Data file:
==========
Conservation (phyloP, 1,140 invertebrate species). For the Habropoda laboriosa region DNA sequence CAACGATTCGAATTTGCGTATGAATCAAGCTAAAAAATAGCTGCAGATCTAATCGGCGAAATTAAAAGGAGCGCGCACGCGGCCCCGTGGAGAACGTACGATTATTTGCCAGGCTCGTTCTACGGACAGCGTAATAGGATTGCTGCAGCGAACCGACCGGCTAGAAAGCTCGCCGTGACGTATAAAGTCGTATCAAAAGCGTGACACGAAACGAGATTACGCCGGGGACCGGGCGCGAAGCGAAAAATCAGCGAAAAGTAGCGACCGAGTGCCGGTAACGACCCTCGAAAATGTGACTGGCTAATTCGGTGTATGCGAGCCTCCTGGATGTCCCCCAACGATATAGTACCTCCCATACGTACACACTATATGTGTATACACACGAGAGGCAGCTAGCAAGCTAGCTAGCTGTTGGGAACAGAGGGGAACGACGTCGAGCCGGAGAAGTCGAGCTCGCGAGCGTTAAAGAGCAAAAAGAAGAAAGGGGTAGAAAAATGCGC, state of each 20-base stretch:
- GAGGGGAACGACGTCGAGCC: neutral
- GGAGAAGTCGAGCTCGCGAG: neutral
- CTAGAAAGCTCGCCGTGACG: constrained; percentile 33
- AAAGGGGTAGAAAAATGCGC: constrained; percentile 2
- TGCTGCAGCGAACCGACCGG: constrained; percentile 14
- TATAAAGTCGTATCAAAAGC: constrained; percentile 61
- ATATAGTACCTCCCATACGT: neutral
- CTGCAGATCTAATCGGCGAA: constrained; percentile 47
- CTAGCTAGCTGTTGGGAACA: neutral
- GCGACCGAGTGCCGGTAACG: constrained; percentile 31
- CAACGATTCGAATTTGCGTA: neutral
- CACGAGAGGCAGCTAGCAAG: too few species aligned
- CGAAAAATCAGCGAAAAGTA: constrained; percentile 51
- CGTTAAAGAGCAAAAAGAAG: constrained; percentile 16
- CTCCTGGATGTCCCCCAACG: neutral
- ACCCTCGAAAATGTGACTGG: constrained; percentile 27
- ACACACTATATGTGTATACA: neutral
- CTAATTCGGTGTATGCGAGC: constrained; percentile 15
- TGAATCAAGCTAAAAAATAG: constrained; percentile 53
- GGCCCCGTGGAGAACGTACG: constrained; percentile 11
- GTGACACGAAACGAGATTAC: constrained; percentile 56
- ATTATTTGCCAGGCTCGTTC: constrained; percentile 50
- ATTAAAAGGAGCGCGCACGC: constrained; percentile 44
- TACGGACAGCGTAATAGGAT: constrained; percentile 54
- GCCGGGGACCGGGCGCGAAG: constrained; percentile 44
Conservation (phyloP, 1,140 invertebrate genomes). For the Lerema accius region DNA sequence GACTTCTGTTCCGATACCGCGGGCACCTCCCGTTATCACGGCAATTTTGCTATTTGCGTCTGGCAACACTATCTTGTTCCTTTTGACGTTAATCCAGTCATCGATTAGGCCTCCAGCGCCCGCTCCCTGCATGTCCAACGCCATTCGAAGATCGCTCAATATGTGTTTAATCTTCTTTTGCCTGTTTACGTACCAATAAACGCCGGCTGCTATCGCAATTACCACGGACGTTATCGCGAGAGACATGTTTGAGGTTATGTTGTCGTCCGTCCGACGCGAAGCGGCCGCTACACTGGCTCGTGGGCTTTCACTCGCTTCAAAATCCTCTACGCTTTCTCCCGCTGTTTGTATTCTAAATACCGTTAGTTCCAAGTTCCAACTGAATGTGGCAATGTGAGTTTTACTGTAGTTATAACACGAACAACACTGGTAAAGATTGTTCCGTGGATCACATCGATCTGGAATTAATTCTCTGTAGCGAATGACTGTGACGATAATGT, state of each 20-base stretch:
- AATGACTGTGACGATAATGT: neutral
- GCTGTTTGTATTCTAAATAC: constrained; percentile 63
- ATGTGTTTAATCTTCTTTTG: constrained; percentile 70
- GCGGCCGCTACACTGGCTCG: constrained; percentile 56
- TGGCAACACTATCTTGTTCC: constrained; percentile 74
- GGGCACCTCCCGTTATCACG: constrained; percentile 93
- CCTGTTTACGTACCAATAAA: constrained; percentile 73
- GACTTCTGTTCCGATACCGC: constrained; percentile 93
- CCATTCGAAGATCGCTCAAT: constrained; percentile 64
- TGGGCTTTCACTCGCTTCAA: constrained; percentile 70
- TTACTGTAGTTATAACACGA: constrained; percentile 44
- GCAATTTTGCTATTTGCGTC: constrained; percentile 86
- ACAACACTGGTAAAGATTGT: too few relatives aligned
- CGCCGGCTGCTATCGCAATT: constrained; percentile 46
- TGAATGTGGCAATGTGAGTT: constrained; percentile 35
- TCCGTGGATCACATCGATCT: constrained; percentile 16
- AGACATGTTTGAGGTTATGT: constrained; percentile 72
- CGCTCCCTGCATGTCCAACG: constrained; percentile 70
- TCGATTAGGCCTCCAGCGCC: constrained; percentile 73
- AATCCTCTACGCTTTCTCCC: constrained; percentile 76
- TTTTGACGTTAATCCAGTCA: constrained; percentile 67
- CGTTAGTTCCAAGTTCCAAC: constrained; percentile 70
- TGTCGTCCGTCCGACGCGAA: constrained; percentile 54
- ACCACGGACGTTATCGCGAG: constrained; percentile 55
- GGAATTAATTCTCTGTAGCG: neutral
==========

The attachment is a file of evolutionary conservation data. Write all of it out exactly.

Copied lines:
Conservation (phyloP, 1,140 invertebrate species). For the Habropoda laboriosa region DNA sequence CAACGATTCGAATTTGCGTATGAATCAAGCTAAAAAATAGCTGCAGATCTAATCGGCGAAATTAAAAGGAGCGCGCACGCGGCCCCGTGGAGAACGTACGATTATTTGCCAGGCTCGTTCTACGGACAGCGTAATAGGATTGCTGCAGCGAACCGACCGGCTAGAAAGCTCGCCGTGACGTATAAAGTCGTATCAAAAGCGTGACACGAAACGAGATTACGCCGGGGACCGGGCGCGAAGCGAAAAATCAGCGAAAAGTAGCGACCGAGTGCCGGTAACGACCCTCGAAAATGTGACTGGCTAATTCGGTGTATGCGAGCCTCCTGGATGTCCCCCAACGATATAGTACCTCCCATACGTACACACTATATGTGTATACACACGAGAGGCAGCTAGCAAGCTAGCTAGCTGTTGGGAACAGAGGGGAACGACGTCGAGCCGGAGAAGTCGAGCTCGCGAGCGTTAAAGAGCAAAAAGAAGAAAGGGGTAGAAAAATGCGC, state of each 20-base stretch:
- GAGGGGAACGACGTCGAGCC: neutral
- GGAGAAGTCGAGCTCGCGAG: neutral
- CTAGAAAGCTCGCCGTGACG: constrained; percentile 33
- AAAGGGGTAGAAAAATGCGC: constrained; percentile 2
- TGCTGCAGCGAACCGACCGG: constrained; percentile 14
- TATAAAGTCGTATCAAAAGC: constrained; percentile 61
- ATATAGTACCTCCCATACGT: neutral
- CTGCAGATCTAATCGGCGAA: constrained; percentile 47
- CTAGCTAGCTGTTGGGAACA: neutral
- GCGACCGAGTGCCGGTAACG: constrained; percentile 31
- CAACGATTCGAATTTGCGTA: neutral
- CACGAGAGGCAGCTAGCAAG: too few species aligned
- CGAAAAATCAGCGAAAAGTA: constrained; percentile 51
- CGTTAAAGAGCAAAAAGAAG: constrained; percentile 16
- CTCCTGGATGTCCCCCAACG: neutral
- ACCCTCGAAAATGTGACTGG: constrained; percentile 27
- ACACACTATATGTGTATACA: neutral
- CTAATTCGGTGTATGCGAGC: constrained; percentile 15
- TGAATCAAGCTAAAAAATAG: constrained; percentile 53
- GGCCCCGTGGAGAACGTACG: constrained; percentile 11
- GTGACACGAAACGAGATTAC: constrained; percentile 56
- ATTATTTGCCAGGCTCGTTC: constrained; percentile 50
- ATTAAAAGGAGCGCGCACGC: constrained; percentile 44
- TACGGACAGCGTAATAGGAT: constrained; percentile 54
- GCCGGGGACCGGGCGCGAAG: constrained; percentile 44
Conservation (phyloP, 1,140 invertebrate genomes). For the Lerema accius region DNA sequence GACTTCTGTTCCGATACCGCGGGCACCTCCCGTTATCACGGCAATTTTGCTATTTGCGTCTGGCAACACTATCTTGTTCCTTTTGACGTTAATCCAGTCATCGATTAGGCCTCCAGCGCCCGCTCCCTGCATGTCCAACGCCATTCGAAGATCGCTCAATATGTGTTTAATCTTCTTTTGCCTGTTTACGTACCAATAAACGCCGGCTGCTATCGCAATTACCACGGACGTTATCGCGAGAGACATGTTTGAGGTTATGTTGTCGTCCGTCCGACGCGAAGCGGCCGCTACACTGGCTCGTGGGCTTTCACTCGCTTCAAAATCCTCTACGCTTTCTCCCGCTGTTTGTATTCTAAATACCGTTAGTTCCAAGTTCCAACTGAATGTGGCAATGTGAGTTTTACTGTAGTTATAACACGAACAACACTGGTAAAGATTGTTCCGTGGATCACATCGATCTGGAATTAATTCTCTGTAGCGAATGACTGTGACGATAATGT, state of each 20-base stretch:
- AATGACTGTGACGATAATGT: neutral
- GCTGTTTGTATTCTAAATAC: constrained; percentile 63
- ATGTGTTTAATCTTCTTTTG: constrained; percentile 70
- GCGGCCGCTACACTGGCTCG: constrained; percentile 56
- TGGCAACACTATCTTGTTCC: constrained; percentile 74
- GGGCACCTCCCGTTATCACG: constrained; percentile 93
- CCTGTTTACGTACCAATAAA: constrained; percentile 73
- GACTTCTGTTCCGATACCGC: constrained; percentile 93
- CCATTCGAAGATCGCTCAAT: constrained; percentile 64
- TGGGCTTTCACTCGCTTCAA: constrained; percentile 70
- TTACTGTAGTTATAACACGA: constrained; percentile 44
- GCAATTTTGCTATTTGCGTC: constrained; percentile 86
- ACAACACTGGTAAAGATTGT: too few relatives aligned
- CGCCGGCTGCTATCGCAATT: constrained; percentile 46
- TGAATGTGGCAATGTGAGTT: constrained; percentile 35
- TCCGTGGATCACATCGATCT: constrained; percentile 16
- AGACATGTTTGAGGTTATGT: constrained; percentile 72
- CGCTCCCTGCATGTCCAACG: constrained; percentile 70
- TCGATTAGGCCTCCAGCGCC: constrained; percentile 73
- AATCCTCTACGCTTTCTCCC: constrained; percentile 76
- TTTTGACGTTAATCCAGTCA: constrained; percentile 67
- CGTTAGTTCCAAGTTCCAAC: constrained; percentile 70
- TGTCGTCCGTCCGACGCGAA: constrained; percentile 54
- ACCACGGACGTTATCGCGAG: constrained; percentile 55
- GGAATTAATTCTCTGTAGCG: neutral